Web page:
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CD Review

Nicolas Flagello

Symphony #1

  • Symphony #1
  • Sea Cliffs
  • The Piper of Hamelin - Intermezzo
  • Theme, Variations and Fugue
Slovak Radio Symphony Orchestra/David Amos
Naxos American Classics 8.559148 63:49
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Summary for the Busy Executive: Rolling thunder.

Nicolas Flagello, born in 1928 into a musical family (his brother Ezio had a very successful operatic career; you can hear him, among many other places, on Leinsdorf's Verdi Requiem and on Böhm's Don Giovanni), unfortunately was born a little late. He caught very few breaks in his career. He came to notice in the late Forties and early Fifties, and his music shares affinities with Piston and Mennin. By that time, of course, post-Webernian serialism was emerging as the dominant idiom of the academy, so the academy and the journals associated with it largely ignored Flagello's work. Flagello hung around the periphery of my consciousness during the Sixties, with a series of recordings on small labels. I remember feeling vaguely beneficent toward the music, but nothing really grabbed me then. We like to think of ourselves as recognizing quality immediately, but that inner bell - unless attached to a brand name - seldom rings for me. I tend to need many encounters with a composer or a work. I admit I returned to Flagello only recently and only because of the Internet advocacy of Walter Simmons, who for a very long time has taught me an awful lot about American music.

Flagello didn't help his career much. He had bouts of depression, showed serious ambivalence toward his work, and engaged in self-destructive behavior which resulted, among other things, in alcoholism, wrecked marriages, and finally (in my opinion) degenerative disease. Although he died in 1994, he had been unable to compose or even notate music since around 1985. He died in a nursing home. There was so little interest in Flagello's music while he could compose, that he left many of his works in short score - with the idea that if a date materialized, he would then orchestrate. Ironically, interest in his music began to rise in the Eighties. Some things he got to, but his health problems essentially put paid to the scheme. Consequently, many works remained in short score. At least one has been orchestrated by another hand. Nevertheless, over the past few years, more recordings have appeared. With this Naxos CD, part of their "American Classics" series, more people can take a chance.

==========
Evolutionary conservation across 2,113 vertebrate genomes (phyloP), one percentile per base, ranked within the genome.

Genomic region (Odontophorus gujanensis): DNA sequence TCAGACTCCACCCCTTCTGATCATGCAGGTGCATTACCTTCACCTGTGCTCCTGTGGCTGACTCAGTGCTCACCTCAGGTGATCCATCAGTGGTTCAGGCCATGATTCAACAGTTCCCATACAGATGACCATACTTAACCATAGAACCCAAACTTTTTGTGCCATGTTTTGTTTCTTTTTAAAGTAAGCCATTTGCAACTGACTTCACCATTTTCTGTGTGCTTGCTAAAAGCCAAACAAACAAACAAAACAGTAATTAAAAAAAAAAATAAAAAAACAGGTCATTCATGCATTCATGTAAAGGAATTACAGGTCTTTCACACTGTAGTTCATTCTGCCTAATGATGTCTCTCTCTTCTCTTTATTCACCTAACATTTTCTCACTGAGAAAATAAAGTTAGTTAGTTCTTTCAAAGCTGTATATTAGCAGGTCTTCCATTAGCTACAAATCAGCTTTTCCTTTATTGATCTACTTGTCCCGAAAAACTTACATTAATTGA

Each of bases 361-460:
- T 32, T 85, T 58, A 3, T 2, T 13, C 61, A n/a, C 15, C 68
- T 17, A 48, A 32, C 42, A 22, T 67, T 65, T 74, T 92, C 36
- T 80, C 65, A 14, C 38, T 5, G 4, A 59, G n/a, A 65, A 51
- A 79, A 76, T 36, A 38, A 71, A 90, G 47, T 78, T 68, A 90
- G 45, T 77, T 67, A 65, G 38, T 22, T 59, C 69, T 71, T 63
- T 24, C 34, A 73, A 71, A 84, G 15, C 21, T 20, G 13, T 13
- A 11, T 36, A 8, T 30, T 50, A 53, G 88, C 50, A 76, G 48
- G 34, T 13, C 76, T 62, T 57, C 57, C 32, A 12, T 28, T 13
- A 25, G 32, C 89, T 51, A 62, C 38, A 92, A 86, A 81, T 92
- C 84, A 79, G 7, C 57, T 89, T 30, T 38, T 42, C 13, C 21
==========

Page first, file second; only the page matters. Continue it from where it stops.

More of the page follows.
At his best, Flagello stands with the best the United States has. Unfortunately, I find the quality of his music variable. He's wonderful with the big, serious statement. Often, however, he has trouble with small forms, as with two items on this program. Sea Cliffs, for example, he composed for a recording series of "light classics" arranged for strings, which he also conducted. Considering that context, I suppose, I seem a patronizing grouch. But I happen to enjoy light classics. Compare Sea Cliffs to, say, "Morning" from Grieg's Peer Gynt and you get struck by its lack of melodic or harmonic memorability. It goes along pleasantly, it's not complete dreck, but you don't want to give it RAM in your mental Ipod, either. The intermezzo from Flagello's opera for children, The Piper of Hamelin, is no worse than many Verdi intermezzi, and it probably serves the complete opera very well. I missed, however, the strength of Barber's act IV intermezzo from Vanessa or even the "Adoration" from Flagello's own Judgment of St. Francis that allows it to stand on its own.